What Causes Loose Ceramic Wall Tile?

Wall tiles become loose when water seeps through broken grout lines  that usually are installed over sheetrock. The solution is to replace the tile and backer board. Contractors either float concrete walls, use a cement based backer board,  Hardiebacker or claim to use (greenboard) waterproof sheetrock.  Waterproof sheetrock does not exist. The correct term is moisture resistant sheetrock (M.R.sheetrock). Gypsum is not waterproof. The green paper on M.R. sheetrock makes it resistant to moisture. Grout absorbs moisture. Cracks in the grout absorb water. Water absorbs into the sheetrock like a wet sponge, eventually making the sheetrock fall apart.
Cement based backer board (Wonderboard, Glasscrete, etc) is composed of a light weight cement material, half inch thick with a fiberglass mesh on each side. If water penetrates cracked or missing grout, the board absorbs the water without falling apart. If tile loosens up and falls off the wall, the adhesive can be scraped off the board; Apply new adhesive to the tile and place it back on the board.

Houses are constantly in motion, continually expanding and contracting with the forces of nature. Some houses are more stable than others. An easy way to tell how stable your house is by looking at your ceramic tile wall and floor seams. A seam is where a tile wall meets another wall, tiles meet the tub, tiles meet the floor, or any wall adjacent to the tiled surface.

Another way to spot movement is to look outside your house looking for cracks in your concrete driveway if you have one. Even better, look for cracks or separation between concrete steps that lead to your front door, side door etc. If your house has red brick around it look for cracks and loose mortar. The point is that whatever is happening outside your home is surely going to be happening inside your home in areas such as your kitchen where the back splash meets the counter, cracks in the ceiling or anywhere that walls join, and of course in your shower where the tile wall meets the floor.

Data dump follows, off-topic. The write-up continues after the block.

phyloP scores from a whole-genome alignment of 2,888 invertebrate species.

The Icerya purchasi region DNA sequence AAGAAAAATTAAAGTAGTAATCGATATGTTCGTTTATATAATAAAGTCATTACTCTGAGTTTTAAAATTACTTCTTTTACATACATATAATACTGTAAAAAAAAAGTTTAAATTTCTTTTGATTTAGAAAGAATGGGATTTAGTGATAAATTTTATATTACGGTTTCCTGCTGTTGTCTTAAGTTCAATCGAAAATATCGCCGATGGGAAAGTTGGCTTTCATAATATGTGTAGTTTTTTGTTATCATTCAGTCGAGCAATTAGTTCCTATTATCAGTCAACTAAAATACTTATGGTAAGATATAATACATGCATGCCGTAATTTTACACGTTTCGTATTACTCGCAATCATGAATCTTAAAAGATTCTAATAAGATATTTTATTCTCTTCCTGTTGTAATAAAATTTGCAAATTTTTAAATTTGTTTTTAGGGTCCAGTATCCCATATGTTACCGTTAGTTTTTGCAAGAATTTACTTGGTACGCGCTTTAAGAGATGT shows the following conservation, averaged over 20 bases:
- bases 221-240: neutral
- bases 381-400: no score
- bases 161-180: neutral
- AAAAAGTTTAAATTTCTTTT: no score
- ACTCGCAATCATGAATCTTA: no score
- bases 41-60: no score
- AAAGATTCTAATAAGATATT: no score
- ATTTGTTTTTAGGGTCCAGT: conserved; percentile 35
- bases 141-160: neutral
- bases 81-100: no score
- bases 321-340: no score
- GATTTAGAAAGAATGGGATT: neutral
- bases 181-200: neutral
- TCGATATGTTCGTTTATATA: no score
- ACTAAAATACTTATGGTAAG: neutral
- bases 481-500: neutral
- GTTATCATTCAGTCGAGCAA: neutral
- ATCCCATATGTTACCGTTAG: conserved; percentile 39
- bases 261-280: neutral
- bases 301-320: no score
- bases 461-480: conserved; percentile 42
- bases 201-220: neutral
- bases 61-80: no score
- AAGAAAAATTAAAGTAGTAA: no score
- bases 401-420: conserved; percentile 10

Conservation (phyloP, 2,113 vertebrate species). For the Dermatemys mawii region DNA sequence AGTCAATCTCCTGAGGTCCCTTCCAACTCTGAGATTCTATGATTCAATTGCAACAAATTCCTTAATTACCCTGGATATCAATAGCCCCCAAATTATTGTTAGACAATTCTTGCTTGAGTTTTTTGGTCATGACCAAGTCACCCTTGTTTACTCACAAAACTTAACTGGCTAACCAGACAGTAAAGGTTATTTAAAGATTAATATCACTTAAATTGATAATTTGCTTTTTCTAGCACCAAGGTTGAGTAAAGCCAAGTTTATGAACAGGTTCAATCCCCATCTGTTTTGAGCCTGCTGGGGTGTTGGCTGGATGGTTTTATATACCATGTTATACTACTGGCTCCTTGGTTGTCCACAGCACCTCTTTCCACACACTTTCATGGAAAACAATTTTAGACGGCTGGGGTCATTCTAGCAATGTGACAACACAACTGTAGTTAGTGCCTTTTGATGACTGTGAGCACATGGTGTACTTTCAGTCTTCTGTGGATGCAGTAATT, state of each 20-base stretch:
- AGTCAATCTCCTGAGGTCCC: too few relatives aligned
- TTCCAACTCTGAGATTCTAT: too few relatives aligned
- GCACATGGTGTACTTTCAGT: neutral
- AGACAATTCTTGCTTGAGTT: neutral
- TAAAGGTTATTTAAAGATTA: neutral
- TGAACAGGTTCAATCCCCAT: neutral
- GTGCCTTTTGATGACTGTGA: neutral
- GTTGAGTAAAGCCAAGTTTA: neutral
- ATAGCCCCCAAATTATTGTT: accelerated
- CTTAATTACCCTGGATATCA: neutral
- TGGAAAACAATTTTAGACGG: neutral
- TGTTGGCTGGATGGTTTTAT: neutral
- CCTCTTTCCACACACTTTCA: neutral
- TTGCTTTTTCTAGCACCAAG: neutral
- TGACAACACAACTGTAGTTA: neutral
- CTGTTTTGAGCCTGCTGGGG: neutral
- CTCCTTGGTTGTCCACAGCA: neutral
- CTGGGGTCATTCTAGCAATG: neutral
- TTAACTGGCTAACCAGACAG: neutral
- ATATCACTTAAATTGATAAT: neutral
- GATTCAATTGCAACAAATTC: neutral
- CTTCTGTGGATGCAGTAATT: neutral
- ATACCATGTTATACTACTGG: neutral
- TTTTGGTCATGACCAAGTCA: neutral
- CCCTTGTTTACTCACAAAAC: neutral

Expansion and contraction of your walls and floor place stress on seams causing grout to crack. Grout will sometimes crack in random areas due to stress created by the wall studs or backer board seams (where sheetrock joins other sheetrock etc.). To rectify this problem, I substitute silicone for grout on all the wall seams and use a flexible sealant, thus creating expansion joints at all the crucial areas. 
Silicone has a rubbery yet firm consistency that resists mildew and sticks well between tiles. Acrylic latex caulking is commonly used by contractors. Acrylic latex doesn't have the elasticity of silicone, tends to mildew faster, and shrinks as it dries. Acrylic is water soluble and easy to work with. Silicone is a petroleum based product that is more effective, yet harder to work with. I have approximately 25+ years working experience applying silicone neatly and efficiently. Neatness counts: the less silicone you apply the neater the job. Potential problems are easier to spot when you don't have globs of silicone smeared all over the tiles.

For more information I offer a personalized phone consultation specific to your shower. All you'll need to do is send me pictures of your shower and pay the $25 consultation fee. Then we'll pick a day and time to discuss your shower.

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Leakyshower.com (801) 897-1929

Salt Lake City, Utah

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